Written over 10 years ago “Biocentrism” by Robert Lanza, is so relevant for right now. A time that has been labelled by some as the Anthropocene.

The Anthropocene defines Earth’s most recent geologic time period as being human-influenced, or anthropogenic, based on overwhelming global evidence that atmospheric, geologic, hydrologic, biospheric and other earth system processes are now altered by humans.

The word combines the root “anthropo”, meaning “human” with the root “-cene”, the standard suffix for “epoch” in geologic time.

To look after our precious and beautiful Earth we need to do things differently and as the saying goes:
to do things differently we need a different way of thinking.

This Book Biocentrism provides a terrific basis for the discussions that can lead to that different thinking.

Here are some of the points and do join us on Quantum Leap Book Club to hear the discussion from Elder of the Cherokee Grandmother Pa’Ris’Ha and co-hosts, including myself, from around the world in our weekly dive in. You can listen and subscribe to the free weekly uploads at: https://www.loaradionetwork.com/quantum-leap

1. Lanza’s theory challenges the traditional view of the universe.
2. It suggests life is not just a product of the universe but a fundamental aspect.
3. Life doesn’t emerge from the universe; the universe is a product of life.
4. Consciousness plays a crucial role in shaping reality.
5. Lanza argues that life creates the cosmos, not the other way around.
6. The observer’s consciousness influences the nature of reality.
7. Biocentrism merges biology and physics in explaining existence.
8. Lanza questions the separation of space and time from living organisms.
9. Past, present, and future are intertwined from a biocentric standpoint.
10. Death is viewed as a transition of consciousness, not an endpoint.
11. Lanza believes in the importance of understanding the observer effect.
12. The universe adapts to the conscious entities within it.
13. Biocentrism blurs the line between biology and cosmology.
14. The theory proposes a participatory universe where life actively shapes reality.
15. It challenges the notion of an objective, external reality.
16. Lanza suggests biology is as fundamental as space and time.
17. Perception is key in shaping the experience of reality.
18. Biocentrism has implications for our understanding of life after death.
19. Lanza’s theory integrates scientific and philosophical perspectives.
20. It prompts a reconsideration of our place in the cosmos.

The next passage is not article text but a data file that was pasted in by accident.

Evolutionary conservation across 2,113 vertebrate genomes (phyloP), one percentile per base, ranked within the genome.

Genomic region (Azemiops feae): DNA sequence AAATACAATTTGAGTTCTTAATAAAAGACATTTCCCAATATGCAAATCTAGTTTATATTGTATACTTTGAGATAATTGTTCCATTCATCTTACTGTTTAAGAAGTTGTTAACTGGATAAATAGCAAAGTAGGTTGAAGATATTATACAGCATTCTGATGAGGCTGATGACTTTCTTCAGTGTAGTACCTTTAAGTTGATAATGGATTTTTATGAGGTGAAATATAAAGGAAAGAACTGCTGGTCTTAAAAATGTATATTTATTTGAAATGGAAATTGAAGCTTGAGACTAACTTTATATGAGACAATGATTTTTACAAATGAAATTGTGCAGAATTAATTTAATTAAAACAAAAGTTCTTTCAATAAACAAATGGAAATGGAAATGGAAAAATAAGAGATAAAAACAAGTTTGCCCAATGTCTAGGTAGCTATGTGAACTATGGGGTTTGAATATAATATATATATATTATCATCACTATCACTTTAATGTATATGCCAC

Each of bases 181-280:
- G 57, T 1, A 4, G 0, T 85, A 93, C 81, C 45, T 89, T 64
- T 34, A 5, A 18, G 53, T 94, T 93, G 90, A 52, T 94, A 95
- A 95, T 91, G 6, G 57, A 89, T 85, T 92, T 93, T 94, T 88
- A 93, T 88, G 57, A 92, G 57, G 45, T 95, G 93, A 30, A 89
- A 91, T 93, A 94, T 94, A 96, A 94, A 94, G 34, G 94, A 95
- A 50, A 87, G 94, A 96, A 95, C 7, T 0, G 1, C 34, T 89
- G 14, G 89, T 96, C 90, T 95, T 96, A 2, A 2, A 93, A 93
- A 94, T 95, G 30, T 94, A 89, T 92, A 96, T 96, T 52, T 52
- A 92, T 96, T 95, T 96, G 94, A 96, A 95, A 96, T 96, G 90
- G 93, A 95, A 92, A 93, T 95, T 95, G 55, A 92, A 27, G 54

Is this really a revolutionary perspective on the nature of reality.

Or is this the way most traditional (Earth based) cultures have viewed the World since the beginning of their known memory.

Lanza challenges (western) traditional views that separate consciousness from the physical world. He delves into the concept of biocentrism, suggesting that life, specifically consciousness, is not just a product of the brain but a fundamental aspect of the universe.

Lanza begins by questioning the prevailing paradigm that considers the universe as existing independently of observers. He argues that our understanding of reality is limited by a human-centric viewpoint and proposes a shift towards biocentrism, where life is the central and essential factor in the cosmos.

The chapter explores the implications of biocentrism on our understanding of time, space, and the nature of existence. Lanza suggests that our conventional ideas about these concepts are deeply influenced by our subjective experience (me and it) the separation. Here is a challenge to readers to reconsider the traditional scientific framework and open our minds to a more inclusive perspective (I and it are one).

Furthermore, Lanza introduces the concept of an observer-created universe, asserting that reality is shaped by the act of observation. He discusses experiments in quantum physics that support this idea, emphasizing the interconnectedness of the observer and the observed. This notion challenges the conventional belief in an objective reality independent of consciousness.

The author also touches on the role of death in biocentrism, suggesting that our understanding of mortality is intertwined with our perception of reality. Lanza proposes that consciousness is not limited to a physical body and may persist beyond death, contributing to a more expansive understanding of life and its continuity.

Throughout the chapter, Lanza combines scientific concepts with philosophical reflections, encouraging readers to question deeply ingrained assumptions about the nature of reality. The approach challenges the dichotomy between the observer and the observed, offering a fresh perspective that integrates consciousness into the very fabric of the universe.

In conclusion, Chapter 1 of “Biocentrism” initiates a thought-provoking exploration of reality, consciousness, and the interconnectedness of life with the cosmos. Robert Lanza invites readers to reconsider traditional views, paving the way for a more holistic understanding of existence that places life at the centre of our cosmic narrative.

All the best

Elaway De’Ye’NgLi’ta

Learning Centre for Human Development

G. Dalby-Ball
Ecological Consultants Australia
Kingfisher Urban Ecology and Wetlands


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